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His first novel, Maggie: A Girl of the Streets (1893), a grimly realistic story of slum life, was unpopular but gained the young writer the friendship of Hamlin Garland and William Dean Howells. Crane's next novel, The Red Badge of Courage (1895, restored ed. 1982), brought him wide and deserved fame. Set during the Civil War, the novel traces the development of a young recruit, Henry Fleming, through fear, illusion, panic, and cowardice, to a quiet, humble heroism. This remarkable account of the emotions of a soldier under fire is all the more amazing since Crane had never been in battle. On the strength of the novel he served as a foreign correspondent in Cuba and in Greece.
Around 1897 Crane married Cora Taylor, who ran a brothel in Florida. His marriage, coupled with his unorthodox personality, aroused scandalous rumors, including those that he was a drug addict and a satanist. Because of this slander Crane spent his last years abroad; he died of tuberculosis in Germany at the age of 28.
Crane was a superb literary stylist who emphasized irony and paradox and made innovative use of imagery and symbolism. Thus, although realistic, his novels are highly individual. Crane also wrote superb short stories and poems. The title stories of The Open Boat and Other Tales (1898) and The Monster and Other Stories (1899) are considered among the finest stories in English. His two books of epigrammatic free verse, The Black Rider (1895) and War Is Kind (1899), anticipated several strains of 20th-century poetry.
About The Crane House - Historical Background
Saved from demolition in 1995 through the efforts of Tom and Regina Hayes and scores of dedicated volunteers (dubbed the "Crane Crew"), the Stephen Crane House is Asbury Park�s link to great American literature. This modest house was built about 1877 and was then known as "Arbutus Cottage". It was bought by widow Mary Helen Peck Crane in 1883. Stephen Crane (1871-1900), born in Newark, was the youngest of Mrs.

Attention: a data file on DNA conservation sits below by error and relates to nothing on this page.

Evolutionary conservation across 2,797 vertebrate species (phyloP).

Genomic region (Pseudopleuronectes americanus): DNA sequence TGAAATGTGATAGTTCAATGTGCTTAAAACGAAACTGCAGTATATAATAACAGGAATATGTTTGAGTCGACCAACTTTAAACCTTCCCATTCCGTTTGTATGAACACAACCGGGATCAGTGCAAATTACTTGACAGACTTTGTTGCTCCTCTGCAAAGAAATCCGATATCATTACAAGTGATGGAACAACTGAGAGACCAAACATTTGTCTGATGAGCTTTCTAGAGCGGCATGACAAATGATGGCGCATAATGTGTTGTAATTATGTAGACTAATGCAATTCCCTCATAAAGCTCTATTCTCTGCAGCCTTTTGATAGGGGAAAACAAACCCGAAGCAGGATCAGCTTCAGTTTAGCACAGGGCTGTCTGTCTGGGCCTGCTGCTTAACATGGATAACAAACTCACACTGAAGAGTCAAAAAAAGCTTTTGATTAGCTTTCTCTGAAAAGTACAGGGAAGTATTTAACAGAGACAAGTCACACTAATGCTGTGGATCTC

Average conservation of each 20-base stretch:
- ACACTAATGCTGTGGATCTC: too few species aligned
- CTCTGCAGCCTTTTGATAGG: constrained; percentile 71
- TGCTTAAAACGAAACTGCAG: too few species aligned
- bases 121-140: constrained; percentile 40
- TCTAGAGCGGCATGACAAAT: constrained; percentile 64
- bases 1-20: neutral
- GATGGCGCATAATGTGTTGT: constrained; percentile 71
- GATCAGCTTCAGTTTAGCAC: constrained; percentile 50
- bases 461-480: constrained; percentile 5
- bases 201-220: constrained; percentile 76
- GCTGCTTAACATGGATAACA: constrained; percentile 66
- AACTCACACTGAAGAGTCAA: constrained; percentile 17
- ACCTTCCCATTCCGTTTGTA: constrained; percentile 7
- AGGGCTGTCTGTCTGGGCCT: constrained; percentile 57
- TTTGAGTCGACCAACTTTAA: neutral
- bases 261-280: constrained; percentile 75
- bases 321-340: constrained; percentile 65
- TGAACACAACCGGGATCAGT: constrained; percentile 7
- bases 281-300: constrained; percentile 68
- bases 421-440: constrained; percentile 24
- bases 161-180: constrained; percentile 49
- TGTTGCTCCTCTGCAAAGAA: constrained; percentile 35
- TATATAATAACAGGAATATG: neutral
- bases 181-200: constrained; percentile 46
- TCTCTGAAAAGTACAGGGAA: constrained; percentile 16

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Despite his short life, Stephen Crane was a prolific essayist, poet, short story writer, novelist, and war correspondent. He died in Germany at the age of 28 and is buried in Hillside, New Jersey. Unfortunately, his birthplace in Newark was torn down many decades ago, and the Stephen Crane House in Asbury Park is the only remaining residence of the great author.
The House Today
The entire first floor and four public rooms on the second floor serve as a museum dedicated to Stephen Crane. The building was purchased in 2001 by local resident Frank DAlessandro in order to be maintained as a museum. That year the trustees had the aging building completely re-roofed in a style consistent with the original slate roof. The entire exterior has been expertly repainted by a prodigious local house painter extraordinaire, Kathleen Magee. The Asbury Park City Historian, Werner Baumgartner, serves as curator, keeping a watchful eye on rehabilitation efforts. Rehabilitation to the lecture room on the first floor is ongoing, thanks to the contributions of local residents. The generous donation given by Mr. Bruce Springsteen and friends has been of enormous help in making it possible for recitals, lectures, and poetry readings to take place there. An upcoming project is to make the first floor fully handicap accessible.
There were several literary events in early 2002 in cooperation with the Black Box Theater of downtown Asbury. The Stephen Crane House presented, on Edgar Allan Poes birthday, January 19, an evening of works by or about the great short story writer and poet. A Vietnamese language movie, "The Scent of Green Papaya" was shown. Participants also sampled Vietnamese taste treats that evening. An acclaimed one-woman show on "Jane Eyre" was presented to an overflow audience. And a panel discussion about the history of "Gay Asbury Park" was conceived and produced by Maire Martello moderated by Michael Liberatore.
Stephen Crane, 1871-1900
Stephen Crane was a prolific writer of fiction and poetry, whose realistic style influenced American literature for many years after his death. However powerful his writing was, his own life story was every bit as dramatic.